That’s the way people gathered. With a grounding in darkness — were their own entertainment, had television inside themselves.
They were familiar with it in the olden days. We can imagine how it was. Like a lightning bug it rummages in our consciousness, a decidedly antiquated situation, something that was left behind on the surface from antediluvian layers of tales and reports, something that has made an extra impression, because it was fundamental like a family memory. The situation occurred repeatedly. A person went out at night and lost their way, then caught a glimpse of a light far off in the distance, and walked towards it: a house, a residence, a candle flame behind a window. The person walked towards the light as if it were a star.
In this way Blicher
must have walked across his Jutland heaths at night. “I stopped at times to ascertain if the light had moved. No!- therefore it could not be a lantern or a watchman;
but must be one of those secretive meteors, that are believed to signify buried treasure or buried corpses. Of the former I was not afraid, even less of the latter; I kept going. The glare steadily increased in size and clarity.”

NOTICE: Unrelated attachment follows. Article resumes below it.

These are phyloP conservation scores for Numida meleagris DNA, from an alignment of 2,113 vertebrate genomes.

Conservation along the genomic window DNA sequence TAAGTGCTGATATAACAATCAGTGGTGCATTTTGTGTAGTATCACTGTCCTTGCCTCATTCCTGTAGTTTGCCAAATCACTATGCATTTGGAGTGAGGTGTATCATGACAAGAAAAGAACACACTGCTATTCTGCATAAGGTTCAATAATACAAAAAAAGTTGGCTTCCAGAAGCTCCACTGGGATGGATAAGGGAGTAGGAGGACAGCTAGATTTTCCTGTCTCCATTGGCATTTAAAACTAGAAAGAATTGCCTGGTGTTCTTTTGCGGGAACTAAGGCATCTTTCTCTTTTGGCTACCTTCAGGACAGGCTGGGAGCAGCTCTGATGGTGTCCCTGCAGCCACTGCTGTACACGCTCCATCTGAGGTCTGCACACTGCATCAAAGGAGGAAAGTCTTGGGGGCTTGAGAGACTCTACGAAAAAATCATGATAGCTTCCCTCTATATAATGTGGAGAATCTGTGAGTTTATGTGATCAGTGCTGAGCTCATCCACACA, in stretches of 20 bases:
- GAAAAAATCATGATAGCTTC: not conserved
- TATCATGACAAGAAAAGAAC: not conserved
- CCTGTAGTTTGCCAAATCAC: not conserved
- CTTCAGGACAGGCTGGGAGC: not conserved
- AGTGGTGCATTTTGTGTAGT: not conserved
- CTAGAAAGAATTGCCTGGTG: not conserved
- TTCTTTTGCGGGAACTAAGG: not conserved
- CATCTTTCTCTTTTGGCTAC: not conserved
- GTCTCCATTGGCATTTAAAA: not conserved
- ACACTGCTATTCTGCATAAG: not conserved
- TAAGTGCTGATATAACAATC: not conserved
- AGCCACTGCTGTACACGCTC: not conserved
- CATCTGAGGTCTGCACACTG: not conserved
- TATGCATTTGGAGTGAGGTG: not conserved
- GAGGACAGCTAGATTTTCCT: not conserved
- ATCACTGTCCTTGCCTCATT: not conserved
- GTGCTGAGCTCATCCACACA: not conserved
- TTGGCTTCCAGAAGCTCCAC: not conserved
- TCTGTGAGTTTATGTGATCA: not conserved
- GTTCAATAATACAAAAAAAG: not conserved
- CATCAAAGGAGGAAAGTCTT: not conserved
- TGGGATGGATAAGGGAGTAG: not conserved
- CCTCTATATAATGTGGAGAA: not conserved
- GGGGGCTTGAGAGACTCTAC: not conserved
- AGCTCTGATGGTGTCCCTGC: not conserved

It was something that used to happen; it was a daily occurrence; it was the way things were.
Fourteen hours darkness. Sixteen hours darkness. Half of life they lived in darkness. So much so they must have felt that that was the basic element.
The calendar year itself ended for them like a light going out, like the light went out for me, just the embers on the wick of the last small candle after the splendors of summer. There they sat remembering the dying vision of a light like a memory on the retina, while they fumbled their way through the tunnel to the new year.
You sit with a candle, by a clean burning flame and have a blind date with the darkness.
The darkness – this substance there hardly are words for, but just is there, this absence which is so difficult to describe clearly, because the descriptions begin with this basic element of darkness, this condition, against which you could toss all diminutives, all verbal abuse, if you didn’t feel at the same time that it were in vain, because it is the essential, the original, the wordless, silence itself – and that all degrees of light, ourselves, and everything we know that needs words are like a rash, just a passing illness from lack of darkness.
By Knud Sønderby, “Mødet med mørket” ©1964
Translated by Michael Goldman
First Published in em Journal, 2015